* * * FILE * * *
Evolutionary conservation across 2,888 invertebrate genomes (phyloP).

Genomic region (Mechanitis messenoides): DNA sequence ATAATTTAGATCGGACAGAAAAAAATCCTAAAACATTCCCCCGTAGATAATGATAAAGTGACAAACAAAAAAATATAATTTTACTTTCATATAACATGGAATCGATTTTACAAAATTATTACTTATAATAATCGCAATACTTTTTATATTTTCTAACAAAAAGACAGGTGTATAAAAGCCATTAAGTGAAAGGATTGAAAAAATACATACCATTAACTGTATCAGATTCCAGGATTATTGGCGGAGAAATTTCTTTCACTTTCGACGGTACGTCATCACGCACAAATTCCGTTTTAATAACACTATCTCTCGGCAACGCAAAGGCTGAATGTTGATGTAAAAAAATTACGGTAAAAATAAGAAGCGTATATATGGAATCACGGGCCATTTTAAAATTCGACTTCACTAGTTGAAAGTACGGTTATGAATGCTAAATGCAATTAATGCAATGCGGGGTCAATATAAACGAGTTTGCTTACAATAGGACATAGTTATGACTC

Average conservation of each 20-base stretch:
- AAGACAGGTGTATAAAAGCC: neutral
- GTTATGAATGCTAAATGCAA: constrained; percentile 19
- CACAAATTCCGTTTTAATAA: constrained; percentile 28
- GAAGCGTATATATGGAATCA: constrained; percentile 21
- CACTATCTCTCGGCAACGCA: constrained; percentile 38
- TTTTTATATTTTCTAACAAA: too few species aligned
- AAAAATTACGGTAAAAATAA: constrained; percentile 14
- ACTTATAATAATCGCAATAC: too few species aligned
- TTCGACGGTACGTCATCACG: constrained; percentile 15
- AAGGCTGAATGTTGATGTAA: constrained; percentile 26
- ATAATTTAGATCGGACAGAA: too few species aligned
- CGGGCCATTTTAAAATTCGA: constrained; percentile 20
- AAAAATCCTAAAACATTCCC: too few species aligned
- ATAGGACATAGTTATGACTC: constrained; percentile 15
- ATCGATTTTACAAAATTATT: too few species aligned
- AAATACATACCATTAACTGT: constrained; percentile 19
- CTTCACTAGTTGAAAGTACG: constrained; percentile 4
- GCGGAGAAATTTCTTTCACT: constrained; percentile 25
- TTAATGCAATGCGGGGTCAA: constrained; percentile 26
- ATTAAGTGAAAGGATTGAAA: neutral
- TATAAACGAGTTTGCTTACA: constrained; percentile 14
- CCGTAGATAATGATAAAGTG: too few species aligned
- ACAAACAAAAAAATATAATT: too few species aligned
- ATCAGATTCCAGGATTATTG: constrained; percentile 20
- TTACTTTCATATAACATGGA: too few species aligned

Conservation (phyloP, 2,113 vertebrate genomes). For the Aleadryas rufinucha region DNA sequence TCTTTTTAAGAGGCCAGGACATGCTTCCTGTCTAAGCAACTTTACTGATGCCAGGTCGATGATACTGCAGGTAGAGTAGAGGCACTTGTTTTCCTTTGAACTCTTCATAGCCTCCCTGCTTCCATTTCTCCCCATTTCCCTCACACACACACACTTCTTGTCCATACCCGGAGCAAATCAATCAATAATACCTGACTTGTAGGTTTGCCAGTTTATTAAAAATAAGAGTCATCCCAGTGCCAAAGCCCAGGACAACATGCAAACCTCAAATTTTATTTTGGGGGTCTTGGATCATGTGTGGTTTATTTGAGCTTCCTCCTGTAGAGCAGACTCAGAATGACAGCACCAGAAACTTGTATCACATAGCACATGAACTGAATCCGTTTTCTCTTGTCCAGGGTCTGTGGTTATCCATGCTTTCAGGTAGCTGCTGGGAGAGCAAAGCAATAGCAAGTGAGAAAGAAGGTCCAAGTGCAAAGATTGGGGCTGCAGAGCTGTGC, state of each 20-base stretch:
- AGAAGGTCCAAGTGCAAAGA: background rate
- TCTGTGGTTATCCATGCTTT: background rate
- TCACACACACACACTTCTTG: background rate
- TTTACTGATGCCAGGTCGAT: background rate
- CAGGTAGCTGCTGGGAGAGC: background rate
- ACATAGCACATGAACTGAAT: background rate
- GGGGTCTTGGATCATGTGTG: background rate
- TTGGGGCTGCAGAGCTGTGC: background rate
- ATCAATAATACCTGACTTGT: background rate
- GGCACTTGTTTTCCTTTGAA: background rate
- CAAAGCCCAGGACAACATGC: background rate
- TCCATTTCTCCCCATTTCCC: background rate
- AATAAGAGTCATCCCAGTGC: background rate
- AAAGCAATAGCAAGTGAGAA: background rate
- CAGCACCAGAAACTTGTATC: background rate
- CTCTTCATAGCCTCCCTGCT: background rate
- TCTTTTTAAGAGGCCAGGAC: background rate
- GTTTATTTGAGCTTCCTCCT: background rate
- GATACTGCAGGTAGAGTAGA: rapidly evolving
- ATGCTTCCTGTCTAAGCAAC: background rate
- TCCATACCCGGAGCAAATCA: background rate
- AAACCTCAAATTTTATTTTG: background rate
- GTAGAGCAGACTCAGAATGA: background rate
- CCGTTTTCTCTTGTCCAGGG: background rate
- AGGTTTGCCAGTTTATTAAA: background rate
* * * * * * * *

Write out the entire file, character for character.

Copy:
Evolutionary conservation across 2,888 invertebrate genomes (phyloP).

Genomic region (Mechanitis messenoides): DNA sequence ATAATTTAGATCGGACAGAAAAAAATCCTAAAACATTCCCCCGTAGATAATGATAAAGTGACAAACAAAAAAATATAATTTTACTTTCATATAACATGGAATCGATTTTACAAAATTATTACTTATAATAATCGCAATACTTTTTATATTTTCTAACAAAAAGACAGGTGTATAAAAGCCATTAAGTGAAAGGATTGAAAAAATACATACCATTAACTGTATCAGATTCCAGGATTATTGGCGGAGAAATTTCTTTCACTTTCGACGGTACGTCATCACGCACAAATTCCGTTTTAATAACACTATCTCTCGGCAACGCAAAGGCTGAATGTTGATGTAAAAAAATTACGGTAAAAATAAGAAGCGTATATATGGAATCACGGGCCATTTTAAAATTCGACTTCACTAGTTGAAAGTACGGTTATGAATGCTAAATGCAATTAATGCAATGCGGGGTCAATATAAACGAGTTTGCTTACAATAGGACATAGTTATGACTC

Average conservation of each 20-base stretch:
- AAGACAGGTGTATAAAAGCC: neutral
- GTTATGAATGCTAAATGCAA: constrained; percentile 19
- CACAAATTCCGTTTTAATAA: constrained; percentile 28
- GAAGCGTATATATGGAATCA: constrained; percentile 21
- CACTATCTCTCGGCAACGCA: constrained; percentile 38
- TTTTTATATTTTCTAACAAA: too few species aligned
- AAAAATTACGGTAAAAATAA: constrained; percentile 14
- ACTTATAATAATCGCAATAC: too few species aligned
- TTCGACGGTACGTCATCACG: constrained; percentile 15
- AAGGCTGAATGTTGATGTAA: constrained; percentile 26
- ATAATTTAGATCGGACAGAA: too few species aligned
- CGGGCCATTTTAAAATTCGA: constrained; percentile 20
- AAAAATCCTAAAACATTCCC: too few species aligned
- ATAGGACATAGTTATGACTC: constrained; percentile 15
- ATCGATTTTACAAAATTATT: too few species aligned
- AAATACATACCATTAACTGT: constrained; percentile 19
- CTTCACTAGTTGAAAGTACG: constrained; percentile 4
- GCGGAGAAATTTCTTTCACT: constrained; percentile 25
- TTAATGCAATGCGGGGTCAA: constrained; percentile 26
- ATTAAGTGAAAGGATTGAAA: neutral
- TATAAACGAGTTTGCTTACA: constrained; percentile 14
- CCGTAGATAATGATAAAGTG: too few species aligned
- ACAAACAAAAAAATATAATT: too few species aligned
- ATCAGATTCCAGGATTATTG: constrained; percentile 20
- TTACTTTCATATAACATGGA: too few species aligned

Conservation (phyloP, 2,113 vertebrate genomes). For the Aleadryas rufinucha region DNA sequence TCTTTTTAAGAGGCCAGGACATGCTTCCTGTCTAAGCAACTTTACTGATGCCAGGTCGATGATACTGCAGGTAGAGTAGAGGCACTTGTTTTCCTTTGAACTCTTCATAGCCTCCCTGCTTCCATTTCTCCCCATTTCCCTCACACACACACACTTCTTGTCCATACCCGGAGCAAATCAATCAATAATACCTGACTTGTAGGTTTGCCAGTTTATTAAAAATAAGAGTCATCCCAGTGCCAAAGCCCAGGACAACATGCAAACCTCAAATTTTATTTTGGGGGTCTTGGATCATGTGTGGTTTATTTGAGCTTCCTCCTGTAGAGCAGACTCAGAATGACAGCACCAGAAACTTGTATCACATAGCACATGAACTGAATCCGTTTTCTCTTGTCCAGGGTCTGTGGTTATCCATGCTTTCAGGTAGCTGCTGGGAGAGCAAAGCAATAGCAAGTGAGAAAGAAGGTCCAAGTGCAAAGATTGGGGCTGCAGAGCTGTGC, state of each 20-base stretch:
- AGAAGGTCCAAGTGCAAAGA: background rate
- TCTGTGGTTATCCATGCTTT: background rate
- TCACACACACACACTTCTTG: background rate
- TTTACTGATGCCAGGTCGAT: background rate
- CAGGTAGCTGCTGGGAGAGC: background rate
- ACATAGCACATGAACTGAAT: background rate
- GGGGTCTTGGATCATGTGTG: background rate
- TTGGGGCTGCAGAGCTGTGC: background rate
- ATCAATAATACCTGACTTGT: background rate
- GGCACTTGTTTTCCTTTGAA: background rate
- CAAAGCCCAGGACAACATGC: background rate
- TCCATTTCTCCCCATTTCCC: background rate
- AATAAGAGTCATCCCAGTGC: background rate
- AAAGCAATAGCAAGTGAGAA: background rate
- CAGCACCAGAAACTTGTATC: background rate
- CTCTTCATAGCCTCCCTGCT: background rate
- TCTTTTTAAGAGGCCAGGAC: background rate
- GTTTATTTGAGCTTCCTCCT: background rate
- GATACTGCAGGTAGAGTAGA: rapidly evolving
- ATGCTTCCTGTCTAAGCAAC: background rate
- TCCATACCCGGAGCAAATCA: background rate
- AAACCTCAAATTTTATTTTG: background rate
- GTAGAGCAGACTCAGAATGA: background rate
- CCGTTTTCTCTTGTCCAGGG: background rate
- AGGTTTGCCAGTTTATTAAA: background rate